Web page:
A sluggish global economy and spring milk surpluses should keep prices low for the foreseeable future. That is the lesson to be learned from the April edition of Jim Dunn’s “Dairy Outlook” published monthly via his website, www.personal.psu.edu/jwd6/.

While production has stabilized in Europe after the removal of the quota system, as well in Australia and New Zealand, the U.S. typically sees an increase in production during the spring months.

Pennsylvania felt this spring surplus — also known as “spring flush” — particularly strong in 2015 and producers may face a similar situation this year.

One way to manage this risk is to take advantage of some of the concepts discussed in previous months’ Market Movements columns.

Jim Dunn predicts the March all-milk price in Pennsylvania to be $16.60 per hundredweight and average $17.75 per hundredweight for the year.

For individual farms to maximize milk income, shipping more milk is one option. However, as the market faces a surplus in supply, one strategy in increasing milk income per cow is to focus on components and find the balance between sufficient production and pounds of fat and protein shipped.

Each cooperative or milk processor prices milk differently and premiums for quality and components vary. As a producer, knowing what the options are for each premium level is important to know what opportunities exist to enhance milk income.

On the feed side, Dunn notes that the South American soybean crop should reach record levels and keep protein and energy prices low, despite a slight increase in soybean prices last month.

Income over feed cost is the measure of gross milk income over the cost to feed the milking cows on a per cow per day basis. This value can be used on farms to help track profitability because it accounts for the income side of the farm budget as well as the largest expense on most dairy farms: feed.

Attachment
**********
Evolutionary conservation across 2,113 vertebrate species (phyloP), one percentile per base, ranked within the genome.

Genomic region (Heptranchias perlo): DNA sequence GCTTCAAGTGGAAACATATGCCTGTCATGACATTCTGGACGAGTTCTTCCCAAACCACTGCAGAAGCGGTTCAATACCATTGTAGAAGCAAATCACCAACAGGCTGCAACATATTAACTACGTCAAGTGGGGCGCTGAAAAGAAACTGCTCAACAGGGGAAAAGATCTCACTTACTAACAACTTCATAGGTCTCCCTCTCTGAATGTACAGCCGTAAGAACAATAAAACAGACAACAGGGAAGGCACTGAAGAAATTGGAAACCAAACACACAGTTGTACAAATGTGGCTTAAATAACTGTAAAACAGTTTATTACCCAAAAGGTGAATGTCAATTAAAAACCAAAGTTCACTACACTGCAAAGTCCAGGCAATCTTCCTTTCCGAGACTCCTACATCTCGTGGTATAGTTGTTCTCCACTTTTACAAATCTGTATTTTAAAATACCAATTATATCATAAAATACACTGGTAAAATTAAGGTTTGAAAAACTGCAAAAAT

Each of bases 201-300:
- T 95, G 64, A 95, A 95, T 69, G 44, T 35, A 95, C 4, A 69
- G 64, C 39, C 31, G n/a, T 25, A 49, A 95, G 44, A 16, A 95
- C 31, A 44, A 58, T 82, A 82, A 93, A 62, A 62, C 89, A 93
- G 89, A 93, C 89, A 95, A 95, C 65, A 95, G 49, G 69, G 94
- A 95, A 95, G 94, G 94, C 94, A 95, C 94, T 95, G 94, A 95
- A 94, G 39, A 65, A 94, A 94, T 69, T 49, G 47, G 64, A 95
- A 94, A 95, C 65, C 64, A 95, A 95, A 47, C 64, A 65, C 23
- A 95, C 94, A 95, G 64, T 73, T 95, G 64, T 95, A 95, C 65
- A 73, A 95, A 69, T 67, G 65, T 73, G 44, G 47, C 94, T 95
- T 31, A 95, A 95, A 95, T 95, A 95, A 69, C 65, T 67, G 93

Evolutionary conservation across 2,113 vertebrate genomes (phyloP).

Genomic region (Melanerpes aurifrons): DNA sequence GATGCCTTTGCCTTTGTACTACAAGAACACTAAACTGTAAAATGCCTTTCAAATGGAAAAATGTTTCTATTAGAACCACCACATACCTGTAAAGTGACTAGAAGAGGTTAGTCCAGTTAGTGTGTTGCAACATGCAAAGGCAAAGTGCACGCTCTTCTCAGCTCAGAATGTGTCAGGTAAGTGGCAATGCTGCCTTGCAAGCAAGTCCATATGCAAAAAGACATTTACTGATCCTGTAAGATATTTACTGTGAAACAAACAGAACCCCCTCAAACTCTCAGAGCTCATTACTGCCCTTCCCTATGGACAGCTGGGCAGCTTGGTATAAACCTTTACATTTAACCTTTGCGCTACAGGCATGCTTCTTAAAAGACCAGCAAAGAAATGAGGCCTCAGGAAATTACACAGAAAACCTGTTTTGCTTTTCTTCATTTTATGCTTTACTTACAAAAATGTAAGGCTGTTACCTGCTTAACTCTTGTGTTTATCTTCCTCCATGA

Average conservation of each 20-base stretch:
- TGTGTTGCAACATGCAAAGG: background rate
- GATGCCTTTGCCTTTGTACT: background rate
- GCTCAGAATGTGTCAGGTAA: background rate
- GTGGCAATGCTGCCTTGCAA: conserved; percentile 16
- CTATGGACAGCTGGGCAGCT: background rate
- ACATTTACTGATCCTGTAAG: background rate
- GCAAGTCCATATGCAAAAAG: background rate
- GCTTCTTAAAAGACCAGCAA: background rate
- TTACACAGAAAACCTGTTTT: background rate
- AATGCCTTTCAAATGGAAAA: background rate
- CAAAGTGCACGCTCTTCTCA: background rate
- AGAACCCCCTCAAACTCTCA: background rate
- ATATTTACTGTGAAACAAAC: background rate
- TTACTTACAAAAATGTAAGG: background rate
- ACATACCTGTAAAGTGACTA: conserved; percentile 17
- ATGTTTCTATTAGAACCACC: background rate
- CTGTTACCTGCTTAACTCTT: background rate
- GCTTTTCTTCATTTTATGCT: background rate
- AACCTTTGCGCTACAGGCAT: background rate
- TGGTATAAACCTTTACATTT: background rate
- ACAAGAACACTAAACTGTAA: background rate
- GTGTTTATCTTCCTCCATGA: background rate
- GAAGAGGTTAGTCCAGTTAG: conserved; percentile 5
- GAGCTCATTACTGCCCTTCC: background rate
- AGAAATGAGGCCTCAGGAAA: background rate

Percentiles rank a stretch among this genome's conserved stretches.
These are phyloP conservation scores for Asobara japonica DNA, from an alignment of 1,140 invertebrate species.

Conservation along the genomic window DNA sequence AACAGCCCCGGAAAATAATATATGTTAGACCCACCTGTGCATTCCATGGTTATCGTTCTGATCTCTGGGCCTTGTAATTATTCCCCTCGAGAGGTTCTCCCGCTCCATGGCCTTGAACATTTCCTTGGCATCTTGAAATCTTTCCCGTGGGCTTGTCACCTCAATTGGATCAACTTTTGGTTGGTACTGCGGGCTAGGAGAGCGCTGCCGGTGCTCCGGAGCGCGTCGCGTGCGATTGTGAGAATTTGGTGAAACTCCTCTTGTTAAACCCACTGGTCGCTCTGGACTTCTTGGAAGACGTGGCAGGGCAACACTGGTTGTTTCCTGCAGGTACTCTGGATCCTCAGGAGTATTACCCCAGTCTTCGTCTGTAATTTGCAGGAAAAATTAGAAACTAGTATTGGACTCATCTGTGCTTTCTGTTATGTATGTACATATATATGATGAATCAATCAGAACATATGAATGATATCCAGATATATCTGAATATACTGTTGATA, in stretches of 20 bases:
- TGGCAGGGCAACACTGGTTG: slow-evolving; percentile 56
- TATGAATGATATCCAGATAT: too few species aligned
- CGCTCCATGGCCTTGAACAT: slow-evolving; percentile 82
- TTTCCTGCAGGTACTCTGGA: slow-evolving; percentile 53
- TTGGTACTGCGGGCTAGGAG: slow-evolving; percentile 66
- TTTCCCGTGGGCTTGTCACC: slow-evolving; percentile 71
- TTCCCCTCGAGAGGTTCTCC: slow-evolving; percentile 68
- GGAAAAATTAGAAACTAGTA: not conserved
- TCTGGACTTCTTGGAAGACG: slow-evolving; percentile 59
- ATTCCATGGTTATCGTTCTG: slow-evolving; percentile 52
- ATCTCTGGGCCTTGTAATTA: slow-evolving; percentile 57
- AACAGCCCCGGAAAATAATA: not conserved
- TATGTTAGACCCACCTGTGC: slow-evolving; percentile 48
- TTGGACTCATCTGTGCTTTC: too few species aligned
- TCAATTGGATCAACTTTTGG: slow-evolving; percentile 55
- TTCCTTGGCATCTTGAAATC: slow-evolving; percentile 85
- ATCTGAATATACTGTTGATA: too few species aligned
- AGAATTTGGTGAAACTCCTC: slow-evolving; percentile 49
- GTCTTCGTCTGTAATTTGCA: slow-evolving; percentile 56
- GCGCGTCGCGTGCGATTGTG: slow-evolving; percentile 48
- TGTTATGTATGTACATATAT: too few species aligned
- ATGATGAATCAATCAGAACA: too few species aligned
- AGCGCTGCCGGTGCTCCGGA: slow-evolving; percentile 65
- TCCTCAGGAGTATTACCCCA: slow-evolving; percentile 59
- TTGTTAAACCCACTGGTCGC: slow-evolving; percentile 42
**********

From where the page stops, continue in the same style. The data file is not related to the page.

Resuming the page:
Penn State publishes monthly IOFC reports for the average herd in Pennsylvania using market feed prices. The March Penn State IOFC was $6.48 per cow per day, which means that this average farm has a milk income of $6.48 per cow left after it pays to feed the lactating cow each day.

Pennsylvania’s March IOFC is 2.9 percent lower than February. Of the 51 farms that reported their 2015 income and expenses for the Penn State Extension dairy team, the average IOFC for these farms landed at $7.01 per cow per day for the year.

Virginia Ishler, feed management specialist at Penn State, publishes an online review of Penn State’s IOFC and current feed and financial management — Dairy $ense — each month at http://extension.psu.edu/dairy.

Both of the main factors that influence IOFC, milk income and feed costs, are projected to remain low for 2016. Though the current IOFC for Pennsylvania is lower than most farms would like and approaching breakeven levels, one redeeming factor is that the lower feed costs mean that IOFC should remain consistent or improve slightly as milk prices begin to recover later in the year.

Heather Weeks is an Extension educator with Penn State Extension, based in Carlisle, Pa. Her areas of expertise are dairy business management, Farm Bill-Dairy Margin Protection Program (MPP), Spanish language programs, human resource management, and gender and development. She can be reached at haw17@psu.edu or 717-240-6500.